1. Weigh out 11.18 g KCl (final 150 mM) and 4.77 g HEPES (final 20 mM) and dissolve in 900 ml of demi-water
      2. Adjust pH to 8.0 using KOH
      3. Fill up to 1 L with demi-water
      4. Filter using 0.22 µm membrane filter
      5. Store at 4 °C
    7. IEX-B Buffer (1 L)
      1. Weigh out 149.10 g KCl (final 2 M) and 4.77 g HEPES (final 20 mM) and dissolve in 900 ml of demi-water
      2. Adjust pH to 8.0 using KOH
      3. Fill up to 1 L with demi-water
      4. Filter using 0.22 µm membrane filter
      5. Store at 4 °C
    8. SEC Buffer (1 L)
      1. Weigh out 37.27 g KCl (final 500 mM), 4.77 g HEPES (final 20 mM) and dissolve in 900 ml of demi-water. Add 1 ml (final 1 mM) of 1 M DTT stock just before use
      2. Adjust pH to 8.0 using KOH
      3. Fill up to 1 L with demi-water
      4. Filter using 0.22 µm membrane filter
      5. Store at 4 °C
        Note: Setting the pH of the buffers at different temperatures will influence the final pH as the pH is temperature dependent. However, in our experience, the pH of the buffers can be set at 4 °C or at RT without having a significant impact on the purification procedure.
    9. 10x SDS-PAGE Electrophoresis Running Buffer (1 L)
      1. Weigh out 30.0 g Tris (final 250 mM), 144 g glycine (final 1920 mM), 10 g SDS [final 1% (w/v)] and dissolve in 900 ml of demi-water
      2. Fill up to 1 L with demi-water
    10. 10x Cas9 Nuclease Reaction Buffer (10 ml)
      1. Weight out 0.58 g NaCl (final 1 M), 0.1 g MgCl2·6H2O (final 50 mM), 0.476 HEPES (final 200 mM) and 3.72 mg EDTA (final 1 mM) and dissolve in 8 ml of nuclease-free water
      2. Adjust pH to 6.5 using HCl and fill up to 10 ml with nuclease-free water

Acknowledgments

This protocol is adapted from Swarts et al. (2017; Reference 26). This work was financially supported by the grant from the Netherlands Organization of Scientific Research (NWO) to J.v.d.O (NWO-TOP, 714.015.001.), by a Swiss National Science Foundation (SNSF) Project Grant to M.J. (SNSF 31003A_149393), and by fellowships of the European Molecular Biology Organization (EMBO) to D.C.S. (EMBO ALTF 179-2015 and EMBO aALTF 509-2017). The authors declare no conflicts of interest or competing interests.

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Copyright: © 2018 The Authors; exclusive licensee Bio-protocol LLC.
How to cite: Mohanraju, P., Oost, J. v., Jinek, M. and Swarts, D. C. (2018). Heterologous Expression and Purification of the CRISPR-Cas12a/Cpf1 Protein. Bio-protocol 8(9): e2842. DOI: 10.21769/BioProtoc.2842.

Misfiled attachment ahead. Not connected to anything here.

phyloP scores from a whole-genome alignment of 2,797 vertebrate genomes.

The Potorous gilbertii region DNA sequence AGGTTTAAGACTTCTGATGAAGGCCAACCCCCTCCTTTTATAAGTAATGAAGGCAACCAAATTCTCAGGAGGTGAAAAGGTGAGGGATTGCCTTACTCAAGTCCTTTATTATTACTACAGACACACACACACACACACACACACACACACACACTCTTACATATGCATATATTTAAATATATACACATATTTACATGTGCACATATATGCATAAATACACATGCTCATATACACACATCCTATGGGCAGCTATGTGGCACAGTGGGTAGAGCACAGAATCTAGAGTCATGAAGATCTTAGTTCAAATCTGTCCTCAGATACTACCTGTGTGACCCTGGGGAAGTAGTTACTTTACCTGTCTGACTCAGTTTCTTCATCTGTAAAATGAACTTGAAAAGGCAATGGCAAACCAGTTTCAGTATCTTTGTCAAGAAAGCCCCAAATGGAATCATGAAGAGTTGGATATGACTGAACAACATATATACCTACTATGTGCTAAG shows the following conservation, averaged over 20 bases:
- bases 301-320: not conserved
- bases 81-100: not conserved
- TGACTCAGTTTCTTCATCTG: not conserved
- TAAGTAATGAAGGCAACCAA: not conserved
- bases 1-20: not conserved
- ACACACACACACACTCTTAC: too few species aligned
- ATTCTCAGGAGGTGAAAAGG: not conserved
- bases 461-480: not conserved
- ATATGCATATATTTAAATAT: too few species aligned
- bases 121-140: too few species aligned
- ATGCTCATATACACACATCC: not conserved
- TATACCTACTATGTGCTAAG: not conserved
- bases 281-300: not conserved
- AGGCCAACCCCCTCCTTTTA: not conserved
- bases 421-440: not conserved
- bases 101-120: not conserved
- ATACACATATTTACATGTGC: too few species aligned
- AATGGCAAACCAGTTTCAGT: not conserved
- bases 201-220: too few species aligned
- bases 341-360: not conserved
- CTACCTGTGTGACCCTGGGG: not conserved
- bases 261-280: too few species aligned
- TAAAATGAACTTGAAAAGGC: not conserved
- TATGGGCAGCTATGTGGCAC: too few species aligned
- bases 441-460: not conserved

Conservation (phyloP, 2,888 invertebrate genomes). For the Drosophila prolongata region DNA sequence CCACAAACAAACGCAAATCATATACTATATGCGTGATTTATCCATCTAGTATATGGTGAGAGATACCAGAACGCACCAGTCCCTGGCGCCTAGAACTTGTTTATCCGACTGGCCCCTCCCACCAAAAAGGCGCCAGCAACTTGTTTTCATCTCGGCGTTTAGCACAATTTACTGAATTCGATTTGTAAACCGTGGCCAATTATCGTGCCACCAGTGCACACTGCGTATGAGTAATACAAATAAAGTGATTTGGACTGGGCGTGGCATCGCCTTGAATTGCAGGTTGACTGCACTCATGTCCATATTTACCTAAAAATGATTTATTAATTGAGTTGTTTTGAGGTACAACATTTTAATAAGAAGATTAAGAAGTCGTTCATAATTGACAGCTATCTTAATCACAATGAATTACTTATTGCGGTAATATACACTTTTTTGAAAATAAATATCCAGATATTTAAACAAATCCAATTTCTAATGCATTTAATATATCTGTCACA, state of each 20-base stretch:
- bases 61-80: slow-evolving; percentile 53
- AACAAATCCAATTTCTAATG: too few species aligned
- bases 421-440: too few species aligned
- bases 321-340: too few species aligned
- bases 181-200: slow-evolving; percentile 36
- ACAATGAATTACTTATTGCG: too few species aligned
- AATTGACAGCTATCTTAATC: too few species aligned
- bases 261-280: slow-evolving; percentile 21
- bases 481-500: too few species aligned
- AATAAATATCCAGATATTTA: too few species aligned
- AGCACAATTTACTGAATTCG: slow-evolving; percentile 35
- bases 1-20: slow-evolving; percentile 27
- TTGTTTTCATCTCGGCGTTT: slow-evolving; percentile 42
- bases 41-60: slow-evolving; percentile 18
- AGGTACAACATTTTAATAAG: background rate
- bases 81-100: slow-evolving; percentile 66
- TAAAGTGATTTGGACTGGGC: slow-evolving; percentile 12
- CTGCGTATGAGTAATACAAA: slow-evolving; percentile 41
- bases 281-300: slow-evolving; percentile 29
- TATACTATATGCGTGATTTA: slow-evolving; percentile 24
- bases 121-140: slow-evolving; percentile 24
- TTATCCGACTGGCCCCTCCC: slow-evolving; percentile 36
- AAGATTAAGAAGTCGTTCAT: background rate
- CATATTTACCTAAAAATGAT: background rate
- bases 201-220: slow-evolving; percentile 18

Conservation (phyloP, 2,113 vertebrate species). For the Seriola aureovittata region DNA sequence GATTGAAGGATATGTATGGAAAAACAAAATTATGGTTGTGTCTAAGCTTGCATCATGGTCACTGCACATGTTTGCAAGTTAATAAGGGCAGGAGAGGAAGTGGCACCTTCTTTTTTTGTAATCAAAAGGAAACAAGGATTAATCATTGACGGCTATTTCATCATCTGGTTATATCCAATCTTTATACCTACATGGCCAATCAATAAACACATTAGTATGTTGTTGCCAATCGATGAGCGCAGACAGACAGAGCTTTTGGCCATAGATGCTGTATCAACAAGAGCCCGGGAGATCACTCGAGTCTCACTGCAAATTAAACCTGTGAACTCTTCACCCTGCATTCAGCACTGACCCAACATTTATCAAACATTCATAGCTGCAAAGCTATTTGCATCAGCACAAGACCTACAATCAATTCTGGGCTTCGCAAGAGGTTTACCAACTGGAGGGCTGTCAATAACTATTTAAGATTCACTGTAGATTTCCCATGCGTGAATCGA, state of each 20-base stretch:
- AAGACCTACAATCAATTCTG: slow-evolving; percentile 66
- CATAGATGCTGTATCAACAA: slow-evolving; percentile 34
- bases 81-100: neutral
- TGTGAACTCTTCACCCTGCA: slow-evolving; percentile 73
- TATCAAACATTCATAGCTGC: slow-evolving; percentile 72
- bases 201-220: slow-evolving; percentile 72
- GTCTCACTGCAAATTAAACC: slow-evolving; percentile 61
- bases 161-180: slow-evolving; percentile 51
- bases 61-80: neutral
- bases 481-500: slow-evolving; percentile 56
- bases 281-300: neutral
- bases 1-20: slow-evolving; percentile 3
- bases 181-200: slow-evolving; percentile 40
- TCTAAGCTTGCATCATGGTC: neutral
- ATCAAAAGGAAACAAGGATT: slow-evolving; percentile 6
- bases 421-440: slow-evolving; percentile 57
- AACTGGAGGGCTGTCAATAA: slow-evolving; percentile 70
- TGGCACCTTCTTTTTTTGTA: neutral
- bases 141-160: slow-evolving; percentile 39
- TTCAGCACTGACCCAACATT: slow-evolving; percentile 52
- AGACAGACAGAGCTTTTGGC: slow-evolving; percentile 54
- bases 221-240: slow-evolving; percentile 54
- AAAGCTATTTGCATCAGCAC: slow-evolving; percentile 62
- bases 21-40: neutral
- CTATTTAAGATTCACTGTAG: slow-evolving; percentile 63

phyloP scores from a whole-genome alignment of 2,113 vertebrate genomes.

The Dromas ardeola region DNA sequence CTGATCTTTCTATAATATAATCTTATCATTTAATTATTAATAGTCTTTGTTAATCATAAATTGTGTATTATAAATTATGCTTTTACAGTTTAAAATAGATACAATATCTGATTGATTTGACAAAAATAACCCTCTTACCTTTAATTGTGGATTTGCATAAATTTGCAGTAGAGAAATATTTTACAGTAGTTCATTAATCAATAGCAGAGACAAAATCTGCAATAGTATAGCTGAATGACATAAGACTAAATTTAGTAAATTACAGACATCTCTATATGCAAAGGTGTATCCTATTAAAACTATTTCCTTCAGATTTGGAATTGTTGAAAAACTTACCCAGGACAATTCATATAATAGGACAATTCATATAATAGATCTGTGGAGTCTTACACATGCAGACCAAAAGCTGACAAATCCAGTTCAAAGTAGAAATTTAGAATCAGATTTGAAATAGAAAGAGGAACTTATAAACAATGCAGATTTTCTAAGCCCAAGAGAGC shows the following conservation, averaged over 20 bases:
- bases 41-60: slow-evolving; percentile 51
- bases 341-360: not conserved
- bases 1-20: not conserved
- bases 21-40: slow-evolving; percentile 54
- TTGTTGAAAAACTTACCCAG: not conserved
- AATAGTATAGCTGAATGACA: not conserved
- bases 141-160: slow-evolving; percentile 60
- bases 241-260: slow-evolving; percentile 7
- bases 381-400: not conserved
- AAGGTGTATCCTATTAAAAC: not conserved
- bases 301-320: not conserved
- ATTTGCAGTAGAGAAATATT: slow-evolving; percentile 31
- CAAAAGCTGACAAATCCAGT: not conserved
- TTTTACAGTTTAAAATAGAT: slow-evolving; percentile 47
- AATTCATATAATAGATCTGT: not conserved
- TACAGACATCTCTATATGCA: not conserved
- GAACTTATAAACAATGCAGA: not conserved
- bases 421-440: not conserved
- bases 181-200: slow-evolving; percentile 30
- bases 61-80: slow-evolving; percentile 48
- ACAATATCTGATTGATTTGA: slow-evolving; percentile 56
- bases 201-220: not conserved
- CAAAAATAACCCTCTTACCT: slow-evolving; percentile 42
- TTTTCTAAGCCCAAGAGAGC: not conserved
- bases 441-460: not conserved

Q&A

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Bahtiyar Kurtulmus
Centre for Organismal Studies, University of Heidelberg
Hello,

I also want to purify AsCpf1, but I want to know whether you have tested a construct such as 6xHis-AsCpf1 for purification. Is MBP tag critical for the purification process (i.e. solubility). I do not want to perform TEV cleavage since I do not have a very good experience.

Best,
Bahtiyar
10/16/2018 1:54:05 AM Reply
Daan C. Swarts
Department of Biochemistry, University of Zurich, Switzerland

Dear Bahtiyar,

Unfortunately, we have not tried purifying AsCas12a without MBP tag.

We have purified FnCas12a and other Cas12a variants with and without MBP tag, and did not see any significant changes in yield. Although this does not give any guarantees for AsCas12a, I think it is worth trying.

With kind regards,
Daan

10/26/2018 2:59:25 AM


P Mohanraju
Wageningen University and Research
Dear Nisa,

These are the addgene links for the plasmids #90095 and #90096 : https://www.addgene.org/90095/ & https://www.addgene.org/90096/.
You can also use this protocol to purify hFnCpf1 from the addgene #90094 plasmid.

All the best!
10/3/2018 5:41:22 AM Reply
Nisa Mohammed
King Abdullah University
Hello,

I checked from Addgene website and there is no item #90095 and #90096 as you claimed. I am trying to purify from #90094. Can I use your protocol for this?

Nisa
10/3/2018 4:53:37 AM Reply
P Mohanraju
Wageningen University and Research

Dear Nisa,

These are the addgene links for the plasmids #90095 and #90096 : https://www.addgene.org/90095/ & https://www.addgene.org/90096/.
You can also use this protocol to purify hFnCpf1 from the addgene #90094 plasmid.

All the best!

10/3/2018 6:03:23 AM


Nisa Mohammed
King Abdullah University

Thank you so much for your reply!

Cheers,

10/3/2018 6:16:25 AM


Daan C. Swarts
Department of Biochemistry, University of Zurich, Switzerland

Dear Nisa,

To add to the comment of Prarthana: I think indeed it should be possible to express and purify FnCas12a from #90094 with the same protocol. However, we never tested this expression plasmid ourselves, so we don't know what the yield will be. Maybe it will be informative for other readers/users of the protocol if you can share if you succeeded with the purification and what the yield was!

With kind regards,
Daan

10/4/2018 1:45:02 AM